Monday, December 26, 2005

The Real Purpose of the Drug War

When you look at the roots of the drug war, it all began with people of color.

In the late 19th Century, the Chinese were the first to be targeted. In 1877, the first opium law was enacted in San Francisco of all places. The law made it illegal to smoke opium in opium dens. This law basically did everything except say it was illegal for Chinese individuals to smoke opium. Opium dens were primarily if not entirely a Chinese practice. The ludicrous assertion for needing this law was that Chinese men were luring white women with opium and defiling them. This is a complete falsehood and never had even the slightest basis in fact. The same tactic was used in regard to African-Americans in the South during the early 1900's, with a couple of variations. In the South, the demon drug was cocaine. At that time, white males claimed we were raping and murdering white women after getting high on cocaine. This is as baseless as the claims against the Chinese. When it comes to cannabis, Mexican immigrants became the scapegoat during the Great Depression. Before the crash of 1929, we had a strong immigrant labor force that was more than welcome during the hugely prosperous period for the U.S. economy. This drastically changed after the crash. When so many lost their jobs, Mexican immigrants were viewed as a problem not a benefit. White citizens could not tolerate standing in bread lines with Mexicans. In order to handle this, they targeted their use of cannabis. In many border states, draconian laws against cannabis were passed. These laws ordinarily produced 50-100 year sentences for nothing more than smoking a joint. If Mexicans were not given these absolutely ludicrous sentences, they were simply deported.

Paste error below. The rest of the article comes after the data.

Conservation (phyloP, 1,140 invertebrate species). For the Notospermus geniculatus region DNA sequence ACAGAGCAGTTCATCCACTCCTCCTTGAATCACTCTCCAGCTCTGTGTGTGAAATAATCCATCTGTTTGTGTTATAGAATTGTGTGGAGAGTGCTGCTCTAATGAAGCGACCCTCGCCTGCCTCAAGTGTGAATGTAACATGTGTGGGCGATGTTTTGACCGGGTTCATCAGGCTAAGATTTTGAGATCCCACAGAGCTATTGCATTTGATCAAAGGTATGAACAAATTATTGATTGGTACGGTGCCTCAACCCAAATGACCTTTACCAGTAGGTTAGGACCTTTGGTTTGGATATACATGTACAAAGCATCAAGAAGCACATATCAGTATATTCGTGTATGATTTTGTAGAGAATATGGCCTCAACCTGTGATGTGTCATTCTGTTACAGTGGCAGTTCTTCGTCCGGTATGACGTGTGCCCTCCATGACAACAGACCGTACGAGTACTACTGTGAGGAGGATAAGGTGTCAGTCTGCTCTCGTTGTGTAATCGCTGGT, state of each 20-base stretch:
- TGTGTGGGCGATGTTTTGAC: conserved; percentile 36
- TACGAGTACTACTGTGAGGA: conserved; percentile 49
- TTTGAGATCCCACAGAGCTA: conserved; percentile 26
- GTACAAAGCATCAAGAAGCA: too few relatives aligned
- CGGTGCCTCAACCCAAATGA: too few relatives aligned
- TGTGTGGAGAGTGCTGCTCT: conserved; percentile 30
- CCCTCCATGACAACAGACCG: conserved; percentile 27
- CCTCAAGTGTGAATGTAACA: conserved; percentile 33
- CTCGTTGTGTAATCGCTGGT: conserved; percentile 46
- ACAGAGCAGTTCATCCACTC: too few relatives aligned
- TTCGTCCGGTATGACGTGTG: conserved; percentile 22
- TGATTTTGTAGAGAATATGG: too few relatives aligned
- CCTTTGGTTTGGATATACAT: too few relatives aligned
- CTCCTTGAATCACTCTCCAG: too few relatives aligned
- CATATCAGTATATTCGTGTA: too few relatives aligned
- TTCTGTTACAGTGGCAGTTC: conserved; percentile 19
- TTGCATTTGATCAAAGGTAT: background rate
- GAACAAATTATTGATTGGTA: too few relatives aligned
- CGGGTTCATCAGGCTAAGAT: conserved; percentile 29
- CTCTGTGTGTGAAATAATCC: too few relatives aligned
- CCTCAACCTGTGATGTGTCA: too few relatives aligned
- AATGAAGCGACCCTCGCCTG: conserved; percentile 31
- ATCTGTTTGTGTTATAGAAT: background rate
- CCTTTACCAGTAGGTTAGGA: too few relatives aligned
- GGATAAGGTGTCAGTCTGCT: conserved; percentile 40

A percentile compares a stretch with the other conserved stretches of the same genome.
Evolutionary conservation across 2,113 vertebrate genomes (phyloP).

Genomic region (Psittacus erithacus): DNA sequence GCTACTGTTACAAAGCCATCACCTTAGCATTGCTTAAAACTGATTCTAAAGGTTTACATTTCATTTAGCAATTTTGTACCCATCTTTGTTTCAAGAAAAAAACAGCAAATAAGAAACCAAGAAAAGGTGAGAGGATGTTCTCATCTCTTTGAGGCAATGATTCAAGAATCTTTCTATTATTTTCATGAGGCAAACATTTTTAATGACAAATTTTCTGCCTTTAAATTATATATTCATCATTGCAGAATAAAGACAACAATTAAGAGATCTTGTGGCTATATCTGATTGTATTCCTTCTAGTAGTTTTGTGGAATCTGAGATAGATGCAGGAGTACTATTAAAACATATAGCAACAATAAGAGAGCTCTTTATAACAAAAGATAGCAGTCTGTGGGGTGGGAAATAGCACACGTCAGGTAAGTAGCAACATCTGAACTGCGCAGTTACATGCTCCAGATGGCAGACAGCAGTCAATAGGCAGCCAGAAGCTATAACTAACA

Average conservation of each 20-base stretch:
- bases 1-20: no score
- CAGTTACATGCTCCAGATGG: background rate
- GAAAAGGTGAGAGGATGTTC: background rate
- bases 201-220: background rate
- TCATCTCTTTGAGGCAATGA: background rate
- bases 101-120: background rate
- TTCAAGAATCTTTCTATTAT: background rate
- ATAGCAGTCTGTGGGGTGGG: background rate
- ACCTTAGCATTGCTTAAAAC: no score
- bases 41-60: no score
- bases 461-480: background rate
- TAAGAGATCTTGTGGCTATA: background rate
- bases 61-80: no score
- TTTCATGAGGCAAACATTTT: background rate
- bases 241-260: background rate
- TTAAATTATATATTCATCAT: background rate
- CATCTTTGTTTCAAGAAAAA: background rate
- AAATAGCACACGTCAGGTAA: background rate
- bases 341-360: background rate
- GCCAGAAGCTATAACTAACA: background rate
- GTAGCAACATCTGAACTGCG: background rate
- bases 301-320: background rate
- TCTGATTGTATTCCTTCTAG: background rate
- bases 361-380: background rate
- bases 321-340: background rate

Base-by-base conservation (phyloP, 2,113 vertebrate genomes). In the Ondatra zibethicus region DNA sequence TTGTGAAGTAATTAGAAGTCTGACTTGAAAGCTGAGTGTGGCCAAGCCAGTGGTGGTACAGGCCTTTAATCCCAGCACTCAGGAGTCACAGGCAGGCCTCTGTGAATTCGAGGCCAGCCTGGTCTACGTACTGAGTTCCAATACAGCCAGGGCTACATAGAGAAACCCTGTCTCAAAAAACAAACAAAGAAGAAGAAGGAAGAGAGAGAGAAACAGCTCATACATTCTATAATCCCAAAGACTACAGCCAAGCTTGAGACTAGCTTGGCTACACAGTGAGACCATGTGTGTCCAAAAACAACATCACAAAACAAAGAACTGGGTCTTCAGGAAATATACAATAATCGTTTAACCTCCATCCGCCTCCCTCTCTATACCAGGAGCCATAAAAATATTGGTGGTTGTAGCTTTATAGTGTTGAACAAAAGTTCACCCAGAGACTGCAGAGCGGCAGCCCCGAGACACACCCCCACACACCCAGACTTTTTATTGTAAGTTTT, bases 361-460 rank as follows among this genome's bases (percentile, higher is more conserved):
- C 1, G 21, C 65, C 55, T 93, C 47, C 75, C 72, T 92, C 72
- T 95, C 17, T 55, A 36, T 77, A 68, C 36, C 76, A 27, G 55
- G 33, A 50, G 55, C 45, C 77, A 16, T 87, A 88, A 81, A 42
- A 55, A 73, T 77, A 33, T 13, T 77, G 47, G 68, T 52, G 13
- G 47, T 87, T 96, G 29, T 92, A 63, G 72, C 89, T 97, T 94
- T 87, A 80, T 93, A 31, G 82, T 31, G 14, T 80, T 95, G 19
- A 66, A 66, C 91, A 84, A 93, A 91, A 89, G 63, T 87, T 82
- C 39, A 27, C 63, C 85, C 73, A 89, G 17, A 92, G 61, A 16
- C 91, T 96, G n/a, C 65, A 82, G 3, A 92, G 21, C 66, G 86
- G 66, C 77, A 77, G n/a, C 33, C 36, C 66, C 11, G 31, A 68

Over the 90 plus years the drug war has been waged, a great deal of evidence has come out to show the true intent of the laws. One of the most prominent examples in recent history comes from the crack cocaine problem of the 80's. If you take a look back at news reports of the time, you will find that neither the government nor the media considered crack a problem. This was the case until it was apparent the problem was affecting white individuals. Once this happened, crack went from a footnote to a full-blown epidemic. This shows that the majority begins to care when whites become collateral damage. Maybe the strongest piece of evidence lies in felon disenfranchisement laws. The slant of these laws is shown in the fact that they did not exist during Prohibition. Many, Many people went to jail during that time. The majority of the individuals were white. None of those individuals lost their right to vote and no one suggested that they should. In sharp contrast, politicians have proposed laws giving life imprisonment for drug trafficking on the first offense, and the death penalty on the second offense. The system is designed to keep non-violent drug offenders from reintegrating into society. Felon disenfranchisement along with the inability to receive financial aid for college can really wall a person in. There are estimates that a third of the African-Americans in the South have lost their right to vote. This is repackaged Jim Crow at its worst.

The drug war today has morphed into a monolith that has its fingers everywhere. It has its own economy, which provides livelihoods for untold thousands. Law enforcement, substance abuse treatment facilities and many others depend on the drug laws remaining as they are. If you ask most police officers about the drug war, they will tell you how necessary it is. What's necessary is all the money local departments receive because of it. Federal funding and seizures are needed for local PD's to operate. If the drug war ended tomorrow, at least 200,000 "legitimate" jobs would be lost.

In this time of war, so many talk about our precious freedoms. We live in a nanny state. When the government tells adults what they can and can't do with their own bodies, that's exactly what you have.